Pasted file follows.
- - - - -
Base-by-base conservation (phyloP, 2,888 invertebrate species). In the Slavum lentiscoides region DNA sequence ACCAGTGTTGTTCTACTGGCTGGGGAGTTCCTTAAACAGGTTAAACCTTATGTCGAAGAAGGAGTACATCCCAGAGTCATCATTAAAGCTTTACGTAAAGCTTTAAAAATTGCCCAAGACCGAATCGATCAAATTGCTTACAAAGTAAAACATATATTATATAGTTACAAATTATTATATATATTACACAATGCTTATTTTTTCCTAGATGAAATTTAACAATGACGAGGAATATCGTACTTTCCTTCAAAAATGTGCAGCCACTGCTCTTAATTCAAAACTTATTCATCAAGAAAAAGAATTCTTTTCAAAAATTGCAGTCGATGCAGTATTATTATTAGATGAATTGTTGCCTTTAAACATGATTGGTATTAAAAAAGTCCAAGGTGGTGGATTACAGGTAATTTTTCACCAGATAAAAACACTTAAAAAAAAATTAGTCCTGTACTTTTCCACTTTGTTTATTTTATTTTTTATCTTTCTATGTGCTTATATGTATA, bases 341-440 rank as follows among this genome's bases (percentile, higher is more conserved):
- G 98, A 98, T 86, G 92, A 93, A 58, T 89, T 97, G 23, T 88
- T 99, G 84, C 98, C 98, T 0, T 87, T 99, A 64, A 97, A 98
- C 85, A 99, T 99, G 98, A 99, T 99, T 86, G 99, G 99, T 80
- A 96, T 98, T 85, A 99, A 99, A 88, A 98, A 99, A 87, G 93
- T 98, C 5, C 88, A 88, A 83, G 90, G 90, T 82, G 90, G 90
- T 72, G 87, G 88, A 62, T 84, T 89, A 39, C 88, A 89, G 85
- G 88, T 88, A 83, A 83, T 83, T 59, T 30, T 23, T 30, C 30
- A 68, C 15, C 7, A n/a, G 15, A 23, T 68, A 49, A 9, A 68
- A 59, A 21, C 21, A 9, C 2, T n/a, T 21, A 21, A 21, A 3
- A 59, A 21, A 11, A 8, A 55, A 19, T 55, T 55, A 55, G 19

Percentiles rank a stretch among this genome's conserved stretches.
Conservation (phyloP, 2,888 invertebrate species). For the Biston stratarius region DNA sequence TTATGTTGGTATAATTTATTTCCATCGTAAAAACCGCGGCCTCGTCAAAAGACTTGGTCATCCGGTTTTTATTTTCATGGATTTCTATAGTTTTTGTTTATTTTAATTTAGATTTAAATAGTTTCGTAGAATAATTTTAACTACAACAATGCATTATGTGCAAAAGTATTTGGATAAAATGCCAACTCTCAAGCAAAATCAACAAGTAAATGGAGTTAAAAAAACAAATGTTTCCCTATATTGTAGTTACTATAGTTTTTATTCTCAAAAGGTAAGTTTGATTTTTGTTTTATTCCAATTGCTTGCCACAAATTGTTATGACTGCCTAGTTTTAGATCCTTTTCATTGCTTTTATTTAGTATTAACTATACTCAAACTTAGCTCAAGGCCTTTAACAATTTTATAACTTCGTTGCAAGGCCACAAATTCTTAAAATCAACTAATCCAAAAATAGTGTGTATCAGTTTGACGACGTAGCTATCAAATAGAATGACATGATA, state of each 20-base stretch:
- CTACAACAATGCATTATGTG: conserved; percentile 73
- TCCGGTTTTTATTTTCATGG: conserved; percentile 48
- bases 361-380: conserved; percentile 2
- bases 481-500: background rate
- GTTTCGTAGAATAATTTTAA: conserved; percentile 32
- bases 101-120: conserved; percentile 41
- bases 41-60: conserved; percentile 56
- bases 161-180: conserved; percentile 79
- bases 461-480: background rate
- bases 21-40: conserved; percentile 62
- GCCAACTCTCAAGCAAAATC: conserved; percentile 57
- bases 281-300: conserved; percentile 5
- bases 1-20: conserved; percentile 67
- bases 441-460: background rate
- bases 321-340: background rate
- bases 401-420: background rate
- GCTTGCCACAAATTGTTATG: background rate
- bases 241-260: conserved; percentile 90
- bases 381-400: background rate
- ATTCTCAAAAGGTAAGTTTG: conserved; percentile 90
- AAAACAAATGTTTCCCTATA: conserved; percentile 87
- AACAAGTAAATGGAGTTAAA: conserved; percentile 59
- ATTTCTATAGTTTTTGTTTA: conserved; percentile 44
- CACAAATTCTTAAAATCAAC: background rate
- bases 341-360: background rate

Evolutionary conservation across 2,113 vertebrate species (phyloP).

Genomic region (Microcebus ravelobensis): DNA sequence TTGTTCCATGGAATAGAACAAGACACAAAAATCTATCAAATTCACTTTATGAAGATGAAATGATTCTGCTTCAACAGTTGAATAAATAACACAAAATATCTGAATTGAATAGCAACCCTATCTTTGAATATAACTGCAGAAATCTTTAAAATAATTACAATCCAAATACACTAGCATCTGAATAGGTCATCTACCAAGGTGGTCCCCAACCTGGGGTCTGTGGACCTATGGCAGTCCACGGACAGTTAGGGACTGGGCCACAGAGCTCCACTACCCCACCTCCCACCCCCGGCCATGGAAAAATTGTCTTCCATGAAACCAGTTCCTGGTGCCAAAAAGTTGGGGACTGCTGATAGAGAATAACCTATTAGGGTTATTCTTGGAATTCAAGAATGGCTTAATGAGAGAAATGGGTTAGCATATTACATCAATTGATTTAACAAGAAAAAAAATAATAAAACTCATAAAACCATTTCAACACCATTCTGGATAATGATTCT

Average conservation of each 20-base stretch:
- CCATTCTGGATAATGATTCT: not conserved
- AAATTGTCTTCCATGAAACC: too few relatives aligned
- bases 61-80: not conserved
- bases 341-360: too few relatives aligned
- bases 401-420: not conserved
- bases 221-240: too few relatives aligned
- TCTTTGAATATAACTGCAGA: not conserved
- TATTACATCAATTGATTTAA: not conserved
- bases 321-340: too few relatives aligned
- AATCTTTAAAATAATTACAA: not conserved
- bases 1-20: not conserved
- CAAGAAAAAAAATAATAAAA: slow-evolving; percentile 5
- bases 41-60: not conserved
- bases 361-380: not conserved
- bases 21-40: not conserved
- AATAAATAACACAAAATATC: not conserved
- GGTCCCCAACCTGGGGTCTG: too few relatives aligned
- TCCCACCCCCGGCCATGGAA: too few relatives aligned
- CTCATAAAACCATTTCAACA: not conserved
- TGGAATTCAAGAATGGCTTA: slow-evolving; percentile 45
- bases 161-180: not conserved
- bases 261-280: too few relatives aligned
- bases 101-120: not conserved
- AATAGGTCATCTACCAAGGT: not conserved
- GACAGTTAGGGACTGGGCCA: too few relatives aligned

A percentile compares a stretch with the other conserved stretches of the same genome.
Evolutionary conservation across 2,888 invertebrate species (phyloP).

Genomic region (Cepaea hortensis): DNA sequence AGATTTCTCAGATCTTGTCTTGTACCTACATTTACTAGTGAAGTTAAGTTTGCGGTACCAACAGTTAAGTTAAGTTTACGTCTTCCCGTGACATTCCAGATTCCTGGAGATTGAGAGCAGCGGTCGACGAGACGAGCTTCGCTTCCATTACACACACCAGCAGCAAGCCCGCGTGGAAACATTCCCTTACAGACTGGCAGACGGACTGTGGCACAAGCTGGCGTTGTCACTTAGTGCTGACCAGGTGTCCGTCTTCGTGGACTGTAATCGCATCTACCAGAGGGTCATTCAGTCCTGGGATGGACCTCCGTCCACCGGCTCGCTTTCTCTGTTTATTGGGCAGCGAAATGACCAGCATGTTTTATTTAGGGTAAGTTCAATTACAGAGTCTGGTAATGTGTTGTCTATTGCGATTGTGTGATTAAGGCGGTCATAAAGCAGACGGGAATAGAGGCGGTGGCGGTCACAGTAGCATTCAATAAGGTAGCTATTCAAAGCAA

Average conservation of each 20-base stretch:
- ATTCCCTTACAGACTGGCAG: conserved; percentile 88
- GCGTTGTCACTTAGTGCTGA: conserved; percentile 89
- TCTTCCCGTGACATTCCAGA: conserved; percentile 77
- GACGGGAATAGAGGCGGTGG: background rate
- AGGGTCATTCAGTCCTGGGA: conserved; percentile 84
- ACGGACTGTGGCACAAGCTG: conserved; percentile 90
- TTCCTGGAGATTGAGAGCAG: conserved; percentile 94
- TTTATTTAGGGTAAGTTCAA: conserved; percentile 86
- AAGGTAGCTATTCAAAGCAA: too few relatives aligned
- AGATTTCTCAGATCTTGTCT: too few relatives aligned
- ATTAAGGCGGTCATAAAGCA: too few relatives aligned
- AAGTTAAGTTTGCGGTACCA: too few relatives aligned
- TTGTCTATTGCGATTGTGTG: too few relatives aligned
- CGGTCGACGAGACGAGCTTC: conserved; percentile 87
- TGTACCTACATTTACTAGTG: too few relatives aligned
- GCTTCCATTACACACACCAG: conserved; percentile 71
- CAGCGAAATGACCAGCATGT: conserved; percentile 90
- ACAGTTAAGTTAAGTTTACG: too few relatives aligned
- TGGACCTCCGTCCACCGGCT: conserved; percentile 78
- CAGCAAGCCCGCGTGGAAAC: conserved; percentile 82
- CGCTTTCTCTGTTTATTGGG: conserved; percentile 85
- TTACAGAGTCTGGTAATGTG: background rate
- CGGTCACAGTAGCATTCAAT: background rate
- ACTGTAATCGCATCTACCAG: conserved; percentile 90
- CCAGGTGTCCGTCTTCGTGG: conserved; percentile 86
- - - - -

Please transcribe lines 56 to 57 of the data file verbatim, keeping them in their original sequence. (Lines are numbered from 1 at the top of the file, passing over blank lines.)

- bases 21-40: not conserved
- AATAAATAACACAAAATATC: not conserved